Frederick John Widgery

A plaque at 11 Howell Road, Exeter, EX4 4LG, reads:

Exeter Civic Society. F. J. Widgery, 1861-1942, Landscape painter and Freeman of Exeter, lived here, 1891-1940.

F. J. Widgery (pictured right in 1901) liked to be known as the man who put the letters FJ into Exeter’s car registrations. He was mayor when the letters were allocated in 1904 but the fact that they were the mayor’s initials was just a coincidence. However, F.J. Widgery has more substantial claims to fame.

When an exhibition of paintings by him was displayed at the Royal Albert Memorial Museum (RAMM) in Exeter in 2013, the museum had this to say about him:

“Frederick John Widgery, known as ‘FJ’, lived much of his life in Exeter. Like his father [William Widgery, also an artist], FJ’s primary source of inspiration was Dartmoor but he also visited the Exe estuary and Woodbury Common as well as other sections of the Devon and Cornwall coastline.

“Unlike his father, the young FJ enjoyed an extended period of training. Having attended Exeter Cathedral School, he studied at the local Art School, then housed here at the Royal Albert Memorial Museum. In London, he became a student at the South Kensington School of Art (now the Royal College of Art) and continued at the Academy in Antwerp. In 1883 he spent his last period of training at the newly opened Bushy School of Art in Hertfordshire.

“FJ was active in the Arts and Education of Exeter. He became Chairman of the Board of Governors of the Royal Albert Memorial College and served as Chairman of both the College Committee and Fine Arts Committee. As a city councillor he was also deeply involved in local politics and was appointed Mayor in 1903-1904. Civic honours awarded to him included Honorary Freeman of Exeter 1905, Alderman 1909, and Justice of the Peace in 1912.

“Working from his studio at 20a Queen Street, FJ maintained close contacts with the Museum and in 1931 donated his entire collection of sketches and sketchbooks. Most were not intended as ‘finished’ work for public exhibition and therefore reflect the artist’s personal interest and pleasure in the world around him.” (Reproduced by courtesy of Royal Albert Memorial Museum, Exeter)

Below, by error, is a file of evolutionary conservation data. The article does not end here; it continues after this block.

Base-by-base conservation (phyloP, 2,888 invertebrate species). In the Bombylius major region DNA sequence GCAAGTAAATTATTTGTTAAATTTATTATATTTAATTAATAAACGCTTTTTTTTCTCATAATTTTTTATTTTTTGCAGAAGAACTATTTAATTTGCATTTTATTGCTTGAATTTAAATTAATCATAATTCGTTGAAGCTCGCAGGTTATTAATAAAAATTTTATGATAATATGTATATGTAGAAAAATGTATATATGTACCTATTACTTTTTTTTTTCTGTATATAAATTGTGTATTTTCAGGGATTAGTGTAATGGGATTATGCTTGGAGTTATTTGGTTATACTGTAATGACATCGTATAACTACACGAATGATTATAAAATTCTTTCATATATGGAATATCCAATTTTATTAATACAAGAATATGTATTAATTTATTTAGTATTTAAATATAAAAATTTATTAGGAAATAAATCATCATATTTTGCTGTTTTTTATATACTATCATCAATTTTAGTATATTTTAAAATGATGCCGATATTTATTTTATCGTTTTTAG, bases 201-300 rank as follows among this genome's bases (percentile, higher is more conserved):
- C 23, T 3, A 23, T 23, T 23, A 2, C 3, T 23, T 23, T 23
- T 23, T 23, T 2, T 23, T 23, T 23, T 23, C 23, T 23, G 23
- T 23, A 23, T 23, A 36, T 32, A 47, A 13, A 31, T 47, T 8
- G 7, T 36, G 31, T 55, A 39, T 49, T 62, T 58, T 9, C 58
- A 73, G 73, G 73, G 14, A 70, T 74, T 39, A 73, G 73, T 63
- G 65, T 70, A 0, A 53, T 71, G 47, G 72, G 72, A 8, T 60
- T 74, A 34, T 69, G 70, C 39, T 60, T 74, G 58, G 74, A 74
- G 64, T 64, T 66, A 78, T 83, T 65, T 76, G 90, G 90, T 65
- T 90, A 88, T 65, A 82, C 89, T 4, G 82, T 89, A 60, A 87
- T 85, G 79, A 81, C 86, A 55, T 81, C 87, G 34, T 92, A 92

F. J. Widgery bought 11 Howell Road from his father after he returned to Exeter following his art training and a short spell in London, and lived there for the next 49 years. It was a short walk from his home to his Queen Street studio.

William Widgery, the artist's father, by F. J. Widgery (Copyright: Royal Albert Memorial Museum, Exeter)

He was chair of Exeter’s Planning Committee until 1938 and at the centre of changes to bring the city up to date; equally he was keen to record the city and its buildings in his sketches and drawings. He loved Exeter and Devon, and one of his Dartmoor paintings was chosen by the Great Western Railway for its “Glorious Devon” series of travel posters.

As well as his civic responsibilities, he was also a Captain in the 1st Devon and Somerset Royal Engineer Volunteers. In 1922 he was Founder President of The Rotary Club of Exeter.

F. J. Widgery spent his last months in a nursing home and died on 27 January 1942 at the age of 81. He is buried in Exwick Cemetery.

The Exeter Civic Society plaque was sponsored by a grant from Bury Meadow Residents’ Association supported by Devon County Council and Exeter City Council. JM